Restaurateurs pitch ideas seeking coveted Birmingham bistro licenses


A rendering of renovations made to the Whistle Stop Diner on Eton in Birmingham. The diner was one of six restaurants to apply for a bistro license through the city. (Photo: Courtesy of the City of Birmingham)

Four new concept restaurants and a longtime Birmingham eatery are up for one of Birmingham’s coveted bistro licenses for 2021.

The Birmingham City Commission reviewed applications for bistro licenses for next year during its meeting Monday and moved along five restaurants to the planning board for its review and recommendation of which eateries to grant the city’s two bistro licenses.

Those new eateries that will be reviewed for such licenses include: 

  • Bloom Birmingham, a proposed plant-based restaurant at 239 N. Old Woodward
  • Sushi Japan, serving up Chinese and Japanese fare at 176 S. Old Woodward
  • TINO’s, a Mexican-style restaurant at 344 Hamilton
  • Vinewood Kitchen & Cocktails, a modern, casual American eatery at 724 N. Old Woodward

In addition, one existing restaurant, the Whistle Stop Diner, 501 S. Eton, also applied for a bistro license for its current establishment in the city’s Rail District. 

More: Church brings massive pumpkin patch to Birmingham as fundraiser

More: Secondary students finally have return dates for face-to-face classes in Birmingham

More: Birmingham voters to decide on new $11.2 parks and recreation bonds in November

Under the city’s ordinance pertaining to bistros, the city can issue up to two licenses a year to new establishments and can issue up to two licenses for restaurants that have operated in the city for five years or more, said Jana Ecker, the city’s planning director. 

Those eateries with bistro licenses can obtain a liquor license so long as several conditions are met, including a cap on the number of seats inside and outside, as well as at the bar.

Seeing six restaurants apply for the licenses, said Commissioner Clinton Baller, was a surprise to him, especially given the current climate with COVID-19 affecting dining out.

“This blows me away that we have this many people wanting to invest in our city in the midst of a pandemic, but go figure,” he said. 

The planning board will take up the petitions and make recommendations back to the city commission, which has the final say on granting the licenses.

Restaurant concepts

The types of restaurants applying vary in nature of cuisine, one of the factors the city commission took into account when each restaurant’s representatives presented during the city commission meeting Monday. 

Vinewood Kitchen & Cocktails was one of two concepts proposed by Chris Backos for a bistro license: Backos also brought a concept to the commission called Rustico Kitchen & Cocktails, another American restaurant. He told the city commission he was planning to go with just one.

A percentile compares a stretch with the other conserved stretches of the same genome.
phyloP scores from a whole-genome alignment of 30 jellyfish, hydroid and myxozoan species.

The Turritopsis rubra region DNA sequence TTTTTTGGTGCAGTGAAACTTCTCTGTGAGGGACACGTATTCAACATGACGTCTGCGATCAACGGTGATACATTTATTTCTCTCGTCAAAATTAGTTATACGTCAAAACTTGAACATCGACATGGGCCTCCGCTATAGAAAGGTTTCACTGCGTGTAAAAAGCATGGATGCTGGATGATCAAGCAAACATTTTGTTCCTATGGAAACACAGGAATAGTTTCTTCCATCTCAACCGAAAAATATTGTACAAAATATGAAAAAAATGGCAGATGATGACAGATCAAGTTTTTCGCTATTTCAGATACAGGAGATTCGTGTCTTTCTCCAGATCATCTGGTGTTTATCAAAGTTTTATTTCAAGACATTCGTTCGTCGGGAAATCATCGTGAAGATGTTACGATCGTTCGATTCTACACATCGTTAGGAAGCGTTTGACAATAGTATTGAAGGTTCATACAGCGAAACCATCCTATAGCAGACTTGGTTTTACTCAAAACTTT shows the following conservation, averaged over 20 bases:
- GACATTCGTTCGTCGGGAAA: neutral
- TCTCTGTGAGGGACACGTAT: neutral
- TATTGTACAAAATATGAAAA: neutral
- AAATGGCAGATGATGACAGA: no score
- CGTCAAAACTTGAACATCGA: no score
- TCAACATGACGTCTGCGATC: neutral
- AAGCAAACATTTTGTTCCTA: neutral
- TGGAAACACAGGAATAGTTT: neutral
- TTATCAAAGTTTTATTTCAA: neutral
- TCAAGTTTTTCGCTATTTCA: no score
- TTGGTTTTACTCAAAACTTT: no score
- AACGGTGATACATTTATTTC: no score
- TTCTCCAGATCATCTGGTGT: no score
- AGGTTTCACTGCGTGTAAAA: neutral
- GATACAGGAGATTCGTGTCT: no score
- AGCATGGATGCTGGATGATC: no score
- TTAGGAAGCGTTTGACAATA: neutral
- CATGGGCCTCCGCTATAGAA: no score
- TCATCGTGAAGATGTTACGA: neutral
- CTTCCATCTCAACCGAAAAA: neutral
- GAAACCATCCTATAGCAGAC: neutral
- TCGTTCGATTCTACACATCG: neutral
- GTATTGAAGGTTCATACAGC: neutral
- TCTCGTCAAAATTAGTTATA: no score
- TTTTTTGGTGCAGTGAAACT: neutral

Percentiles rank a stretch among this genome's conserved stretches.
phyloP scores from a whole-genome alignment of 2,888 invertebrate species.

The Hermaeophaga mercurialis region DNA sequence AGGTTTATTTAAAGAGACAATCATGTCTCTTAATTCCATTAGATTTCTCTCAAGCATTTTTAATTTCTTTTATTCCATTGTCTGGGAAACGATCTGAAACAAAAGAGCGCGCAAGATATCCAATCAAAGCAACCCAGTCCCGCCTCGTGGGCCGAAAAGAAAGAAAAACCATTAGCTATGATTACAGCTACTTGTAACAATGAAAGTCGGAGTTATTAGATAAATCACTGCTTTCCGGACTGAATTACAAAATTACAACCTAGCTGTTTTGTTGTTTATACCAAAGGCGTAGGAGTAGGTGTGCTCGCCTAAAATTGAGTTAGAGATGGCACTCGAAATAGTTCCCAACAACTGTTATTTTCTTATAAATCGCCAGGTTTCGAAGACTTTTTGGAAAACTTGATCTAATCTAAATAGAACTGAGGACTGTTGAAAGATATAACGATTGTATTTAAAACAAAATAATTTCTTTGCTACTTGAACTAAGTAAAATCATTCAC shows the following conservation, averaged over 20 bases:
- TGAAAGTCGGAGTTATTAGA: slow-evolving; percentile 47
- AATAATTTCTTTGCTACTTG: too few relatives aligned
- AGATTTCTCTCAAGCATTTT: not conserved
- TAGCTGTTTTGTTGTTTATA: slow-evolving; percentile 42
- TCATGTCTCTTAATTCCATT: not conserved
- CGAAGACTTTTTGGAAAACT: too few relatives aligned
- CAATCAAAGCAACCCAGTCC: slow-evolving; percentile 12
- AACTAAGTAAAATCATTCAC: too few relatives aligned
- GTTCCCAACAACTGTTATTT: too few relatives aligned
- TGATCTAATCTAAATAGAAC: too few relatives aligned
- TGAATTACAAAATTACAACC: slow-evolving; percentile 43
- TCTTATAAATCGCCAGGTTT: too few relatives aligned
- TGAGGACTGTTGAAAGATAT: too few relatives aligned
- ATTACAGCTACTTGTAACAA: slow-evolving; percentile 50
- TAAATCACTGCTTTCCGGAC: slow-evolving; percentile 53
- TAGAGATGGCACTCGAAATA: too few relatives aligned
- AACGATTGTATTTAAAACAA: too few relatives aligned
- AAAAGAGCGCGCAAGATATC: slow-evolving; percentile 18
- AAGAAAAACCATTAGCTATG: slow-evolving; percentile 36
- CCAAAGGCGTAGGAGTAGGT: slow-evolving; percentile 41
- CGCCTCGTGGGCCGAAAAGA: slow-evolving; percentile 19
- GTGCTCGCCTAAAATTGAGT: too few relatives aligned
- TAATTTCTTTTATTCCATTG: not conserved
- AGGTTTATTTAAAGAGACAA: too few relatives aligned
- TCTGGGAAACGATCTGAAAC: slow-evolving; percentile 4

“We’re proposing one or the other,” he said. “I have the ability to take either space.”

Officials opted to move the Vinewood pitch forward.

Bloom Birmingham would serve up plant-based cuisine and would aim to bring in a diverse customer base. Los Angeles-based chef Matthew Kenney, a consultant working with the restaurant, said they would not use the word “vegan” on their website, instead touting Bloom’s options that could appeal to the masses.

“We really feel like we can compete with non plant-based restaurants,” he said. “Over the last 5-6 years, it’s really become fashionable.”

Sushi Japan, despite the name, would serve up primarily Chinese fare. Its owner Ximing “Charlie” Yu currently works as a sushi chef at Kona Grill and plans to bring a new concept to downtown Birmingham. Dishes such as ramen and sushi will also be a part of the menu.

Kelley Allen, a petitioner representing Yu, told the city commission he was ready to begin work on the restaurant and move forward.

“Of all your applicants tonight, Charlie’s ready to go,” she said. 

TINO’s would be a new restaurant concept but would replace 7 Greens, which currently occupies the space on Hamilton Row. It would continue to be owned by Birmingham resident Kelly Schaefer, who opened the restaurant in Birmingham four years ago. 

She said she’s grown an appreciation for Latin American cuisine and wants to bring a higher-end Mexican eatery to downtown. Doing so may keep her in Birmingham; she said she’s not sure the city is the right space for 7 Greens, which also operates in Detroit. If the bistro license is not approved, she expects 7 Greens to remain, but wasn’t sure for how long.

“I love 7 Greens, but I just don’t think Birmingham is the right place for it,” she said. “I don’t know if it’ll remain for the next decade.”

The lone existing restaurant to apply for the bistro license would see changes come to a longtime restaurant. The Whistle Stop Diner plans to renovate the space, add more seats outside and potentially offer alcoholic drinks for brunch. The rest of the menu and the hours would remain the same.

J. Patrick Howe, an attorney representing the diner, said the owners have seen a draw for drinks at brunch at their other location in southeast Oakland County and want to bring that concept to Birmingham as well.

“It’s really out of the owners’ recent experience acquiring a diner in Pleasant Ridge,” he said. “They have found there is a demand and there is a trend for a limited number of alcoholic beverage during the midday brunch and breakfast crowd.”

Contact reporter David Veselenak at [email protected] or 734-678-6728. Follow him on Twitter @davidveselenak.

Read or Share this story:

Source Article